On January 14, 2020, the Securities and Exchange Commission’s (“SEC”) Office of Investor Education and Advocacy issued an Investor Alert urging investors to use caution before investing in “initial exchange offerings” (“IEOs”) through online trading platforms.1 This alert represents the second time the SEC issued guidance aimed at investors using online platforms to trade digital assets,2 and was likely published in response to the recent popularity of IEOs.3
While the market for initial coin offerings (“ICOs”) has slowed in recent years, beginning in 2019 IEOs became a popular fundraising trend.4 IEOs are similar to ICOs; the major difference is that IEOs are offered on behalf of issuers by trading platforms referring to themselves as “exchanges,” while ICOs are offered directly to investors by issuers.
The alert explains that IEOs are touted as an innovation on ICOs because they provide immediate trading opportunities for digital assets and because of the due diligence and other quality assessments that platforms offering IEOs claim to perform on the offerings. While investors may be enticed to invest based on the opportunity to receive high returns in a new investment space and claims by the platform that the offering was vetted, the alert cautions that IEOs present potential risks as they may be conducted in violation of the federal securities laws and lack many of the investor protections of registered or exempt securities offerings.
The key takeaways from the alert include the following:
- IEOs, like ICOs, may, depending on the facts and circumstances, involve an offering and sale of securities.
- If an IEO involves an offering or sale of securities, the platform offering the IEO may be required to register with the SEC as a national securities exchange or operate pursuant to an exemption such as Regulation ATS. Relatedly, a platform involved in the offering of an IEO also may be acting as a broker or dealer, and be required to register with the SEC and become a member of a self-regulatory organization.
- IEOs that are not offered in compliance with the federal securities laws may be missing key investor protections and remedies available under these laws. Relatedly, IEO offerings by offshore entities may nonetheless be subject to the federal securities laws, and may contain additional risks for investors (e.g., lack of information about the IEO issuer, lack of legal remedies for the investor available in U.S. courts against the offshore entity or IEO).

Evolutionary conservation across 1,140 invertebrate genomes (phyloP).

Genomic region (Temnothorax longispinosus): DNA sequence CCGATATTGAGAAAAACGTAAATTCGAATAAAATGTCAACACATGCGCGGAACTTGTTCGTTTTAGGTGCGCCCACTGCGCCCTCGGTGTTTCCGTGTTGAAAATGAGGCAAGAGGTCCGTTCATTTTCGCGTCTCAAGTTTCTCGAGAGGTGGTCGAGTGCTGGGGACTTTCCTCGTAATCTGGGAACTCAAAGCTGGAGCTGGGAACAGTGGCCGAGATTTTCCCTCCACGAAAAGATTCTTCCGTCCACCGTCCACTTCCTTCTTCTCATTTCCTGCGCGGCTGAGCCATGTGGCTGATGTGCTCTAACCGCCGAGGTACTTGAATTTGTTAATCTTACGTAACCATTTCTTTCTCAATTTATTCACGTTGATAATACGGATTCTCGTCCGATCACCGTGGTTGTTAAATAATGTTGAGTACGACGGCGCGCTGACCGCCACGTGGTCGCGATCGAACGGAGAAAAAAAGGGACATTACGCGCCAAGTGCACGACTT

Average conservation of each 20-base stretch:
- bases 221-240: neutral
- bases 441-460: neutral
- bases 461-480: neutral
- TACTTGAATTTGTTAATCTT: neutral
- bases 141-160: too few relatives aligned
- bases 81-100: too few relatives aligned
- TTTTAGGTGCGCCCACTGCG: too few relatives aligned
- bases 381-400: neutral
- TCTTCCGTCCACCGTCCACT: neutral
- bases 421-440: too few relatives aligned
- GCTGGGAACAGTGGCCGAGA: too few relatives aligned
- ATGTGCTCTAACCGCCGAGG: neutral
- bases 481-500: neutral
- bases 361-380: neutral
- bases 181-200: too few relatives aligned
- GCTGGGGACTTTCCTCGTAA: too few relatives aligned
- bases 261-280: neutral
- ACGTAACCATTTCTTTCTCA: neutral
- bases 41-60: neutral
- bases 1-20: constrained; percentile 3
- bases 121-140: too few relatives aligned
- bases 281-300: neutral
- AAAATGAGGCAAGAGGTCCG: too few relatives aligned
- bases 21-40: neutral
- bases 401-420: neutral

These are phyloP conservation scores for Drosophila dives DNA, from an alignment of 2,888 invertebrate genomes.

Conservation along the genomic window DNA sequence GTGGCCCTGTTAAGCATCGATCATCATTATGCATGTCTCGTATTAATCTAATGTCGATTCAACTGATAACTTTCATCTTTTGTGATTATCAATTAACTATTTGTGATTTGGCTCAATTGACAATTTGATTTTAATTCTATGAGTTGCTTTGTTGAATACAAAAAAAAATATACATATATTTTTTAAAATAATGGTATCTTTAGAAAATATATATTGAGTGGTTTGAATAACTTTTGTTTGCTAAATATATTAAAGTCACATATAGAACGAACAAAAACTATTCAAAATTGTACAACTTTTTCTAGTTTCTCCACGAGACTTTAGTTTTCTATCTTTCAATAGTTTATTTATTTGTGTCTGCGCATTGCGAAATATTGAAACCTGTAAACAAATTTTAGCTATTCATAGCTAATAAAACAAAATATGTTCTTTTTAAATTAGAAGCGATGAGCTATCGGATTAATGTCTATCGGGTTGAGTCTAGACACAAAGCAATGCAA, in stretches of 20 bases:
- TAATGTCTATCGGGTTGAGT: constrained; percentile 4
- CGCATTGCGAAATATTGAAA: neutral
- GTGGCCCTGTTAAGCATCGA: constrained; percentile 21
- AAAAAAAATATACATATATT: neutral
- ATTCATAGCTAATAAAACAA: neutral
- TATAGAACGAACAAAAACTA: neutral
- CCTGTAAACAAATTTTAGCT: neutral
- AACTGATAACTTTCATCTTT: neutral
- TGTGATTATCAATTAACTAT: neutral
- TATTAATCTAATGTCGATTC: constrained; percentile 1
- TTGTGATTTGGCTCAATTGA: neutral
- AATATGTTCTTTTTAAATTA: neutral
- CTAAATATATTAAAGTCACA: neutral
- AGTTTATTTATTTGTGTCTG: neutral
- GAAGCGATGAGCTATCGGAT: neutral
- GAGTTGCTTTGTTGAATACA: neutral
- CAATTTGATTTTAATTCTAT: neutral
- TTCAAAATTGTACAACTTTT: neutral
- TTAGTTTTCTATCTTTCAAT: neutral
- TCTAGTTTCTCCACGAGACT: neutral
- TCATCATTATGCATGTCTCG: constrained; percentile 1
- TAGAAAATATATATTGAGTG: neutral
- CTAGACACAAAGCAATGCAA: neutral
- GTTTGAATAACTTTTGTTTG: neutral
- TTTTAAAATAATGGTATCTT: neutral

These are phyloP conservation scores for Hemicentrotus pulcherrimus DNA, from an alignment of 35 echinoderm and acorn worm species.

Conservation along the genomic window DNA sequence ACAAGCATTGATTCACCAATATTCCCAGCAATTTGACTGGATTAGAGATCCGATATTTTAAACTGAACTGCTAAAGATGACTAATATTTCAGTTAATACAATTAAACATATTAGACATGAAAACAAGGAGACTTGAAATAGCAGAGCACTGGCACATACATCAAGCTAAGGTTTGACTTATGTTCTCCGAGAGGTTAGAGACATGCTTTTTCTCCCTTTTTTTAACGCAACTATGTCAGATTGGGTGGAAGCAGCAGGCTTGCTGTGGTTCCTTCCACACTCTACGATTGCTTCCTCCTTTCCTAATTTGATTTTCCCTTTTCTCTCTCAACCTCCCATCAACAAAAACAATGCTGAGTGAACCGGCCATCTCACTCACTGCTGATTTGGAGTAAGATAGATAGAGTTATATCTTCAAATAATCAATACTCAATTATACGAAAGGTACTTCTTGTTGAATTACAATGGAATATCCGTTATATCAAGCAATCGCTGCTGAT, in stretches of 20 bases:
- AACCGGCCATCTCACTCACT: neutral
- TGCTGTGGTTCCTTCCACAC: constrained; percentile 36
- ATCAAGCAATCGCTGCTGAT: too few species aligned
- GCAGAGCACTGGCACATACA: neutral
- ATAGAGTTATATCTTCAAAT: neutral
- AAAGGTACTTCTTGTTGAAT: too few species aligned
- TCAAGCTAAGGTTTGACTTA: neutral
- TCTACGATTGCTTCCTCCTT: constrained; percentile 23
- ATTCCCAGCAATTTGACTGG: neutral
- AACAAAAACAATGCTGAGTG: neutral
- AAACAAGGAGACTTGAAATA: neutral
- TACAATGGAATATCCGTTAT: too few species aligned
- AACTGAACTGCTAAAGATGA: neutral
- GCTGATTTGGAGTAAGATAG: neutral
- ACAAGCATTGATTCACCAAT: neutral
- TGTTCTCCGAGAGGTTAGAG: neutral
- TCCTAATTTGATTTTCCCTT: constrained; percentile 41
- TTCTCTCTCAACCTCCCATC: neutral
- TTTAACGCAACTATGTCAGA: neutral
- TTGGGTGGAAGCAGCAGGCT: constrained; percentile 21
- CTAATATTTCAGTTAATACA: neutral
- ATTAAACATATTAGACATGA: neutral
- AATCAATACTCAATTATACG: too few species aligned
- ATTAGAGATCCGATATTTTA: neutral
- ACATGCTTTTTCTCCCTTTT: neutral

As the world of digital assets continues to evolve and present potential opportunities for new and innovative investments, market participants should be cautious and carefully consider the risk of each investment opportunity as well as applicability of the federal securities laws. Indeed, the SEC continues to focus on digital assets and has made clear that “market participants must continue to adhere to [the SEC’s] well-established and well-functioning federal securities law framework”5 as illustrated by this latest alert. Market participants thinking about offering or investing in IEOs should consider seeking guidance to help assess applicable legal requirements.
1. Initial Exchange Offerings (IEOs) – Investor Alert, (Jan. 14, 2020), available at https://www.sec.gov/oiea/investor-alerts-and-bulletins/ia_initialexchangeofferings.
2. Statement on Potentially Unlawful Online Platforms for Trading Digital Assets, Divisions of Enforcement and Trading and Markets, (Mar. 7, 2018), available at https://www.sec.gov/news/public-statement/enforcement-tm-statement-potentially-unlawful-online-platforms-trading. Note, this statement also contains considerations for market participants operating online trading platforms.
3. Gertrude Chavez-Dreyfuss, Explainer: Initial exchange offerings flourish in crypto market, (June 20, 2019), available at https://www.reuters.com/article/us-crypto-currencies-offerings-explainer/explainer-initial-exchange-offerings-flourish-in-crypto-market-idUSKCN1TL2E0.
4. Id. According to CoinSchedule, a cryptocurrency tracker, in the first half of 2019, IEOs raised $1.5 billion, while ICOs raised $836 million during this same time period. Id. See also Steven Russolillo, Crypto Startups Are Raising Money Again, With a Twist, (June 8, 2019), available at https://www.wsj.com/articles/crypto-startups-are-raising-money-again-with-a-twist-11559995203.
5. See supra note 3.
The content of this article is intended to provide a general guide to the subject matter. Specialist advice should be sought about your specific circumstances.